You may want to discuss meaning in your life with someone close to you, a spiritual care practitioner, or a professional counsellor or psychologist. If you’d prefer not to talk to someone else, you could write in a journal, meditate or pray.


Celebrating your life

Having advanced cancer is often a chance for people to reflect on their life and all they have done, and to think about their legacy. You could talk with family and friends about the special times you have shared together.

You might like to share some of your belongings with family and friends as a permanent reminder. You could also write letters or stories of your life, record special memories, review or arrange photo albums, document your family’s history or family tree, make a playlist of favourite songs, gather treasured recipes into a cookbook, or create artwork or music.


Finding hope

When you’ve been told you have advanced cancer, you may find it hard to feel hopeful.

What you hope for may change with time. You may look forward to good days with understanding company or the love of family and friends. You may find yourself hoping you will maintain your sense of independence or stay symptom-free. Some people try activities they’ve never tried before and find hope in this new aspect of their lives. Others find hope in small projects, such as completing a scrapbook of their life or planning a trip with their family.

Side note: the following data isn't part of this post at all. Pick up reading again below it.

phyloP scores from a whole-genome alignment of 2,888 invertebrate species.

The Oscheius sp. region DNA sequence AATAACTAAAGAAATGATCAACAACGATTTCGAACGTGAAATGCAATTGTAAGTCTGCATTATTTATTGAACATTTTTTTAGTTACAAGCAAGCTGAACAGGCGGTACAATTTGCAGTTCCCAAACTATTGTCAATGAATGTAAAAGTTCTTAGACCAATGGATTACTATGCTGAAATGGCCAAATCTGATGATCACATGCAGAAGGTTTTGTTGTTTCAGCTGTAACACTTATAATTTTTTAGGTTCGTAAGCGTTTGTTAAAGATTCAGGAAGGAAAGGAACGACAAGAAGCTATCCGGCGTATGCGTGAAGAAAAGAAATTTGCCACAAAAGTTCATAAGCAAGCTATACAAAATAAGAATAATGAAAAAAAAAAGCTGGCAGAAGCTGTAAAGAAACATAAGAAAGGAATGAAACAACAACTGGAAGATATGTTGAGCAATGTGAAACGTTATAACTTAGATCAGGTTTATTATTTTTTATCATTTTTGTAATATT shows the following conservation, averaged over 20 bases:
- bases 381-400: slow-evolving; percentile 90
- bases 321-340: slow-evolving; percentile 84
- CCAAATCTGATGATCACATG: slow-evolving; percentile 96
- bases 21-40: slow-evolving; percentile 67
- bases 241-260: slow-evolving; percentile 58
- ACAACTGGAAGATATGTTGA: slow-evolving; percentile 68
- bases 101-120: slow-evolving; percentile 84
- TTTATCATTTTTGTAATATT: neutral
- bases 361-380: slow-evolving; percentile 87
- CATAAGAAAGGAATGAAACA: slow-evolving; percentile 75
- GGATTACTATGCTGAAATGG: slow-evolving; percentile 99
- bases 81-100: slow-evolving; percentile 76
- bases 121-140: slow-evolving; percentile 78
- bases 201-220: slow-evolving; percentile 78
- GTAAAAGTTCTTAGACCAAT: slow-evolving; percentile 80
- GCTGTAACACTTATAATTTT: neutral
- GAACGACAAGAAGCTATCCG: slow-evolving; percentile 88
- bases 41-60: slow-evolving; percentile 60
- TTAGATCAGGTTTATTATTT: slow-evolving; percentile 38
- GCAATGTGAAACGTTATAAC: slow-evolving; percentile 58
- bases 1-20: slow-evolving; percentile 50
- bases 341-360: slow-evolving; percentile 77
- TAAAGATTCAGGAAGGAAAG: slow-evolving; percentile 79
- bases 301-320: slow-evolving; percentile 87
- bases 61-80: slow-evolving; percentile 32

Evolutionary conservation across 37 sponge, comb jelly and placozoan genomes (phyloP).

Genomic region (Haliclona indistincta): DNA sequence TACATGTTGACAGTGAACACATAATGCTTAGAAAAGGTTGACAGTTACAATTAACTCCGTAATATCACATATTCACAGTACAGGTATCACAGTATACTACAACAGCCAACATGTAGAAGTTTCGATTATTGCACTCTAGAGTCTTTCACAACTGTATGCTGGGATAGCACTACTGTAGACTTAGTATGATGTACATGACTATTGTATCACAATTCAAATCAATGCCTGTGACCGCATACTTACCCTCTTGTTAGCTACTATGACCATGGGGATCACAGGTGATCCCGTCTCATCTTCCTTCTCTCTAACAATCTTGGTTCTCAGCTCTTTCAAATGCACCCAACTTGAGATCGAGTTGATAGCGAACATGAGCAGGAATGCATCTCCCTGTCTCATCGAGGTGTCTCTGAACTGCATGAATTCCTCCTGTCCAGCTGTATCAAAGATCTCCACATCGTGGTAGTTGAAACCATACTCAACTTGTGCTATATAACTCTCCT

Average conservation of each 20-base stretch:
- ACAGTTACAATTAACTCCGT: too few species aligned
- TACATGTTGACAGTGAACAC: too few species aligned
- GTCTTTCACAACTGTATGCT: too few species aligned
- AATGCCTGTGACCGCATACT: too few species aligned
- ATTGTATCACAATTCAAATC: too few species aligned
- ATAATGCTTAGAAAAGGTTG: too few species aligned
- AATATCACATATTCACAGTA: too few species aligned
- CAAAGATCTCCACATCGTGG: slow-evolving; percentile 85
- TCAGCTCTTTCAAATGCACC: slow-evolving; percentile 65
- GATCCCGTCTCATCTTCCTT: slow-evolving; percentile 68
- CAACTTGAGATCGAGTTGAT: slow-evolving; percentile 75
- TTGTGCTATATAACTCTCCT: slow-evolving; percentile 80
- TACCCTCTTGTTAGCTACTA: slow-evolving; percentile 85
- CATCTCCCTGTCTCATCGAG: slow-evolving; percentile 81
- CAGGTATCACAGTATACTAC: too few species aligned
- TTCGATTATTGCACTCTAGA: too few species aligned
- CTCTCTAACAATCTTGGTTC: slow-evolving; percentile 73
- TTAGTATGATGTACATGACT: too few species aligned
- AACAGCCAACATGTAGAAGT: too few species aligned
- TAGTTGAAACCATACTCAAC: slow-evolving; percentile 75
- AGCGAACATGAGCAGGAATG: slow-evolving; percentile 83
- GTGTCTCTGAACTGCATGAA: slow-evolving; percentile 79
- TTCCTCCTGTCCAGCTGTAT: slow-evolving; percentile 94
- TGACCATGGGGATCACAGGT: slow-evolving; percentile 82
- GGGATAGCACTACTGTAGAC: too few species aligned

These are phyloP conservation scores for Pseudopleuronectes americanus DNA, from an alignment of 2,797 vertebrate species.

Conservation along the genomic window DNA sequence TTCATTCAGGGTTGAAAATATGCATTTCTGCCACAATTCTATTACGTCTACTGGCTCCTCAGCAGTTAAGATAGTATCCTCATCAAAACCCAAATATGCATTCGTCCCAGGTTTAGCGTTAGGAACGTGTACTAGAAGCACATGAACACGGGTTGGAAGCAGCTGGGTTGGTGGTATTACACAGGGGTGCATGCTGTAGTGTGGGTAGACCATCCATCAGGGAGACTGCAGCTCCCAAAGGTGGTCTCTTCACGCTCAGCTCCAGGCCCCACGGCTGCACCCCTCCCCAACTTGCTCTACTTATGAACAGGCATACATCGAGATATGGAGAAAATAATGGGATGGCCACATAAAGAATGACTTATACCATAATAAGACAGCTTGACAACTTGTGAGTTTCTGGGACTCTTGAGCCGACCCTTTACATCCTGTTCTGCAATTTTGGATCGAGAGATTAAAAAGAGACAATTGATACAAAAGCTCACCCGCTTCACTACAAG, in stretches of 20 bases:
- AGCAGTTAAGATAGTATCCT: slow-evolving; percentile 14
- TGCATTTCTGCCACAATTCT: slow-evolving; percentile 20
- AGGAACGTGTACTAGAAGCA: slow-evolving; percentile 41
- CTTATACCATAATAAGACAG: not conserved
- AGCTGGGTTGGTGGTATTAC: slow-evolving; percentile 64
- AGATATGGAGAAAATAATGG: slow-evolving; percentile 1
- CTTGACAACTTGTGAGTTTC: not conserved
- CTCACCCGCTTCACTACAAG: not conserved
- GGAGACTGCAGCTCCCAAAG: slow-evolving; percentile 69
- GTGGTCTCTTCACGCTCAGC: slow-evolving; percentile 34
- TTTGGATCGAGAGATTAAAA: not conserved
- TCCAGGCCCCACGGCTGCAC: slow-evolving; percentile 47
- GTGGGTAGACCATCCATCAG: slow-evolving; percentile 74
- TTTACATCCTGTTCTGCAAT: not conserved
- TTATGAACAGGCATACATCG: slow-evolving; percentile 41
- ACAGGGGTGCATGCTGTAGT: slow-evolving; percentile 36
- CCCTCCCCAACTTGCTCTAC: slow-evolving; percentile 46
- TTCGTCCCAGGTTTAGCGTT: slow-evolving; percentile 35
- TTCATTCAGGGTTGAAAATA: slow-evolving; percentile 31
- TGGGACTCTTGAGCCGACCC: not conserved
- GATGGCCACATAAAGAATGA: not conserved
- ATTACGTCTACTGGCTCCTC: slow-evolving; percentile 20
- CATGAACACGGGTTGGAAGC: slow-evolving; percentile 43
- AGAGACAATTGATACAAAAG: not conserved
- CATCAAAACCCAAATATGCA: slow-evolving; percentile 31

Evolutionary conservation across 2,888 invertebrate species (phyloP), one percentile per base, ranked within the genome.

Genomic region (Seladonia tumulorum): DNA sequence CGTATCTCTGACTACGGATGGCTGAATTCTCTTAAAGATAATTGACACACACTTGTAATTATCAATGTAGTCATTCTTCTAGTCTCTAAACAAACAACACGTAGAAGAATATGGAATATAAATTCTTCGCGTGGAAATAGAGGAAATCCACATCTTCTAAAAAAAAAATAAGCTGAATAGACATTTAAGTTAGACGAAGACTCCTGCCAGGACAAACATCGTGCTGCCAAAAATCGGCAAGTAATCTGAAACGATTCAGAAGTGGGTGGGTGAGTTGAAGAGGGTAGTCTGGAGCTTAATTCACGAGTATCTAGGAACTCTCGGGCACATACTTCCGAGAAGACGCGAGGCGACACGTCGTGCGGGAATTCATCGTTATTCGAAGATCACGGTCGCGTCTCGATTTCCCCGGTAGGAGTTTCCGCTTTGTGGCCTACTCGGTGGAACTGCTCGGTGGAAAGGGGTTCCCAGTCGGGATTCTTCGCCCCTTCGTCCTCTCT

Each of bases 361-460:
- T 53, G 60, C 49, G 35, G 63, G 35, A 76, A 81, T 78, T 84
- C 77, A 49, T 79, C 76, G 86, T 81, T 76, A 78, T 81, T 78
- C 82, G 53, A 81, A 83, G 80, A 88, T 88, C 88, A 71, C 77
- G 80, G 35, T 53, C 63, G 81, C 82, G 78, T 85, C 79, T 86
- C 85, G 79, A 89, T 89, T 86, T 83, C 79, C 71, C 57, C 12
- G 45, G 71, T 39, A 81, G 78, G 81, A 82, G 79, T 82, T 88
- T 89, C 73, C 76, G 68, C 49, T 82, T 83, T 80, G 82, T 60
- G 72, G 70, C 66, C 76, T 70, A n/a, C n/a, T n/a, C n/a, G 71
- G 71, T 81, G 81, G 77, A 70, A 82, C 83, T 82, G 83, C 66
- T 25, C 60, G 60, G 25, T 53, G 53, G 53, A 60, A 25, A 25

— Roberta

While the cancer and its treatment can limit your activities, some people discover new strengths in themselves, and this gives them hope.

For some people, faith or spiritual beliefs can help them get through tough times. People who find hope in these beliefs describe feelings of optimism that are hard to explain to others. Cancer can also test people’s beliefs. Either way, you may find it helpful to talk to a spiritual care practitioner, counsellor or psychologist for support.


Click on the icon below to download a PDF booklet on living with advanced cancer.


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Instructions for downloading and reading EPUB files

Apple devices

The iBooks application must be installed on your Apple device before you can read the EPUB.
Different ways to download an EPUB file to your Apple device:

  • email EPUB files to yourself and transfer the attachment to iBooks.
  • copy EPUB files into DropBox (or a similar service) and use the DropBox app to send them to iBooks.
  • open EPUB files directly from Mobile Safari and open them in iBooks, where they are saved automatically by downloading the EPUB from the website.

Need more help? Visit: http://support.apple.com/kb/HT4059

Kobo

To download an EPUB file to your Kobo from a Windows computer:

  • download and save the EPUB directly onto your desktop.
  • connect your Kobo to your computer using the USB cable and tap “Connect” on your eReader.
  • select “Open folder to view files” to view the contents of your Kobo.
  • navigate to where you have stored your EPUB file in “Finder”, in documents or downloads, and drag and drop it into the Kobo window. You can now disconnect your Kobo to read the eBook.